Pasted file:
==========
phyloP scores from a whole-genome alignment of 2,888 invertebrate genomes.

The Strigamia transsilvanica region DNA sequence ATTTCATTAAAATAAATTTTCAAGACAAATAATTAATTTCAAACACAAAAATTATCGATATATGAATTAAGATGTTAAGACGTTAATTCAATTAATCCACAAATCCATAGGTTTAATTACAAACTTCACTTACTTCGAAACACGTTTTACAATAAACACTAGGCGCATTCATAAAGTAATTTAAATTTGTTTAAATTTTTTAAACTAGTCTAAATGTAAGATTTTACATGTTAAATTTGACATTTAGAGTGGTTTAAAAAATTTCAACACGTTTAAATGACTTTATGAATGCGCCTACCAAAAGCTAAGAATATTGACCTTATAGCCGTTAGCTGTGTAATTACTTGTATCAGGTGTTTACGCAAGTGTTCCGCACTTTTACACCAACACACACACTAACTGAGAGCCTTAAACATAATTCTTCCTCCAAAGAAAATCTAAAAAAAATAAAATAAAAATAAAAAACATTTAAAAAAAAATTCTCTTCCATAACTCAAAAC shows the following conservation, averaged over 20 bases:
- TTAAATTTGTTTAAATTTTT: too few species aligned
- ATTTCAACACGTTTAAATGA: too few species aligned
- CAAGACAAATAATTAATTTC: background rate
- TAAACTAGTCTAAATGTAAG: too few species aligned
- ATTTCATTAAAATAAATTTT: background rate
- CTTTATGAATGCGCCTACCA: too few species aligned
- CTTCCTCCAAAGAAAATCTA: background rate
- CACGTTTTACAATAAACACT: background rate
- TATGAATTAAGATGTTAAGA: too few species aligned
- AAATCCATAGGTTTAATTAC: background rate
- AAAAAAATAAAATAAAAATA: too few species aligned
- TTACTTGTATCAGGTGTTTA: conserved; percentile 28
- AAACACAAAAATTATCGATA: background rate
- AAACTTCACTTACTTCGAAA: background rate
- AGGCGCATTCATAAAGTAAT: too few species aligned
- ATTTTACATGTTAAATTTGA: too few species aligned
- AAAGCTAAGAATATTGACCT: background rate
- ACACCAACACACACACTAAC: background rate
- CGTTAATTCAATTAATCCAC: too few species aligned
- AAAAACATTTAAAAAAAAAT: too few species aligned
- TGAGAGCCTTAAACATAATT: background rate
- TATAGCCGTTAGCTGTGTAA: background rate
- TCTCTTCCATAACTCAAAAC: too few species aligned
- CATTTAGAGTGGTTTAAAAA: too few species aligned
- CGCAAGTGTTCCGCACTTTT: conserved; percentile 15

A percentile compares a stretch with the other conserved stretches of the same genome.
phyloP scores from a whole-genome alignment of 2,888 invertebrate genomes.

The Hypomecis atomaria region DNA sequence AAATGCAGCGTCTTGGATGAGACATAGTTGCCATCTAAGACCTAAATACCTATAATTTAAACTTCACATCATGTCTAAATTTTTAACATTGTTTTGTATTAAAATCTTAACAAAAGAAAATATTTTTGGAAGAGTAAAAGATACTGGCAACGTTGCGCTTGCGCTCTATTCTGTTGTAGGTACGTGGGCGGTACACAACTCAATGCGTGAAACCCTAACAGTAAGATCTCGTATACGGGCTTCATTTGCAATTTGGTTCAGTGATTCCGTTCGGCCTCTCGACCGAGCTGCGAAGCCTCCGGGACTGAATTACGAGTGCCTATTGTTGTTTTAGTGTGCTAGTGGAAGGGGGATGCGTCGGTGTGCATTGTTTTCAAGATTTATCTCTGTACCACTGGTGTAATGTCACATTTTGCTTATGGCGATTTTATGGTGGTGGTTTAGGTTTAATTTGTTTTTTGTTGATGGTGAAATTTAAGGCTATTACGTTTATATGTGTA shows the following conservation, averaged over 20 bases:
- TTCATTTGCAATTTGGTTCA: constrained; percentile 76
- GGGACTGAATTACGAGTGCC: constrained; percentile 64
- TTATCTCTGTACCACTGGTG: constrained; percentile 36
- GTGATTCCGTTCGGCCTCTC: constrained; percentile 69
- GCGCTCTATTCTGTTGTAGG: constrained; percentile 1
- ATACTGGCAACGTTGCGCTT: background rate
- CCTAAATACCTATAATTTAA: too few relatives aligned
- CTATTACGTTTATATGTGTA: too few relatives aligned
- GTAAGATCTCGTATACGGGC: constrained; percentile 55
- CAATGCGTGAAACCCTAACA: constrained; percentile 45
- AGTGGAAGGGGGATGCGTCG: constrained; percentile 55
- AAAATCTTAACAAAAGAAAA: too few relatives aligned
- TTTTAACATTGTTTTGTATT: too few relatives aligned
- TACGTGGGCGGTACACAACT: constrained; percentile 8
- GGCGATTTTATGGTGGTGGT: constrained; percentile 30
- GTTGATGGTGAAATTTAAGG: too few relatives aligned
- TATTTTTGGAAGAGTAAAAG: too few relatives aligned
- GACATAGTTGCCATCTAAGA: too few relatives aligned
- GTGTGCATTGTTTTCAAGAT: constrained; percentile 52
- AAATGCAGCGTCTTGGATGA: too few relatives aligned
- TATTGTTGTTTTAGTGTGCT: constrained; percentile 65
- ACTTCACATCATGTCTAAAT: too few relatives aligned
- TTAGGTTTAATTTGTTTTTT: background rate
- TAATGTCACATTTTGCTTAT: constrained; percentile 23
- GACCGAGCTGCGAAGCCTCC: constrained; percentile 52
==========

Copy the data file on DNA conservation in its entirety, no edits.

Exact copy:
phyloP scores from a whole-genome alignment of 2,888 invertebrate genomes.

The Strigamia transsilvanica region DNA sequence ATTTCATTAAAATAAATTTTCAAGACAAATAATTAATTTCAAACACAAAAATTATCGATATATGAATTAAGATGTTAAGACGTTAATTCAATTAATCCACAAATCCATAGGTTTAATTACAAACTTCACTTACTTCGAAACACGTTTTACAATAAACACTAGGCGCATTCATAAAGTAATTTAAATTTGTTTAAATTTTTTAAACTAGTCTAAATGTAAGATTTTACATGTTAAATTTGACATTTAGAGTGGTTTAAAAAATTTCAACACGTTTAAATGACTTTATGAATGCGCCTACCAAAAGCTAAGAATATTGACCTTATAGCCGTTAGCTGTGTAATTACTTGTATCAGGTGTTTACGCAAGTGTTCCGCACTTTTACACCAACACACACACTAACTGAGAGCCTTAAACATAATTCTTCCTCCAAAGAAAATCTAAAAAAAATAAAATAAAAATAAAAAACATTTAAAAAAAAATTCTCTTCCATAACTCAAAAC shows the following conservation, averaged over 20 bases:
- TTAAATTTGTTTAAATTTTT: too few species aligned
- ATTTCAACACGTTTAAATGA: too few species aligned
- CAAGACAAATAATTAATTTC: background rate
- TAAACTAGTCTAAATGTAAG: too few species aligned
- ATTTCATTAAAATAAATTTT: background rate
- CTTTATGAATGCGCCTACCA: too few species aligned
- CTTCCTCCAAAGAAAATCTA: background rate
- CACGTTTTACAATAAACACT: background rate
- TATGAATTAAGATGTTAAGA: too few species aligned
- AAATCCATAGGTTTAATTAC: background rate
- AAAAAAATAAAATAAAAATA: too few species aligned
- TTACTTGTATCAGGTGTTTA: conserved; percentile 28
- AAACACAAAAATTATCGATA: background rate
- AAACTTCACTTACTTCGAAA: background rate
- AGGCGCATTCATAAAGTAAT: too few species aligned
- ATTTTACATGTTAAATTTGA: too few species aligned
- AAAGCTAAGAATATTGACCT: background rate
- ACACCAACACACACACTAAC: background rate
- CGTTAATTCAATTAATCCAC: too few species aligned
- AAAAACATTTAAAAAAAAAT: too few species aligned
- TGAGAGCCTTAAACATAATT: background rate
- TATAGCCGTTAGCTGTGTAA: background rate
- TCTCTTCCATAACTCAAAAC: too few species aligned
- CATTTAGAGTGGTTTAAAAA: too few species aligned
- CGCAAGTGTTCCGCACTTTT: conserved; percentile 15

A percentile compares a stretch with the other conserved stretches of the same genome.
phyloP scores from a whole-genome alignment of 2,888 invertebrate genomes.

The Hypomecis atomaria region DNA sequence AAATGCAGCGTCTTGGATGAGACATAGTTGCCATCTAAGACCTAAATACCTATAATTTAAACTTCACATCATGTCTAAATTTTTAACATTGTTTTGTATTAAAATCTTAACAAAAGAAAATATTTTTGGAAGAGTAAAAGATACTGGCAACGTTGCGCTTGCGCTCTATTCTGTTGTAGGTACGTGGGCGGTACACAACTCAATGCGTGAAACCCTAACAGTAAGATCTCGTATACGGGCTTCATTTGCAATTTGGTTCAGTGATTCCGTTCGGCCTCTCGACCGAGCTGCGAAGCCTCCGGGACTGAATTACGAGTGCCTATTGTTGTTTTAGTGTGCTAGTGGAAGGGGGATGCGTCGGTGTGCATTGTTTTCAAGATTTATCTCTGTACCACTGGTGTAATGTCACATTTTGCTTATGGCGATTTTATGGTGGTGGTTTAGGTTTAATTTGTTTTTTGTTGATGGTGAAATTTAAGGCTATTACGTTTATATGTGTA shows the following conservation, averaged over 20 bases:
- TTCATTTGCAATTTGGTTCA: constrained; percentile 76
- GGGACTGAATTACGAGTGCC: constrained; percentile 64
- TTATCTCTGTACCACTGGTG: constrained; percentile 36
- GTGATTCCGTTCGGCCTCTC: constrained; percentile 69
- GCGCTCTATTCTGTTGTAGG: constrained; percentile 1
- ATACTGGCAACGTTGCGCTT: background rate
- CCTAAATACCTATAATTTAA: too few relatives aligned
- CTATTACGTTTATATGTGTA: too few relatives aligned
- GTAAGATCTCGTATACGGGC: constrained; percentile 55
- CAATGCGTGAAACCCTAACA: constrained; percentile 45
- AGTGGAAGGGGGATGCGTCG: constrained; percentile 55
- AAAATCTTAACAAAAGAAAA: too few relatives aligned
- TTTTAACATTGTTTTGTATT: too few relatives aligned
- TACGTGGGCGGTACACAACT: constrained; percentile 8
- GGCGATTTTATGGTGGTGGT: constrained; percentile 30
- GTTGATGGTGAAATTTAAGG: too few relatives aligned
- TATTTTTGGAAGAGTAAAAG: too few relatives aligned
- GACATAGTTGCCATCTAAGA: too few relatives aligned
- GTGTGCATTGTTTTCAAGAT: constrained; percentile 52
- AAATGCAGCGTCTTGGATGA: too few relatives aligned
- TATTGTTGTTTTAGTGTGCT: constrained; percentile 65
- ACTTCACATCATGTCTAAAT: too few relatives aligned
- TTAGGTTTAATTTGTTTTTT: background rate
- TAATGTCACATTTTGCTTAT: constrained; percentile 23
- GACCGAGCTGCGAAGCCTCC: constrained; percentile 52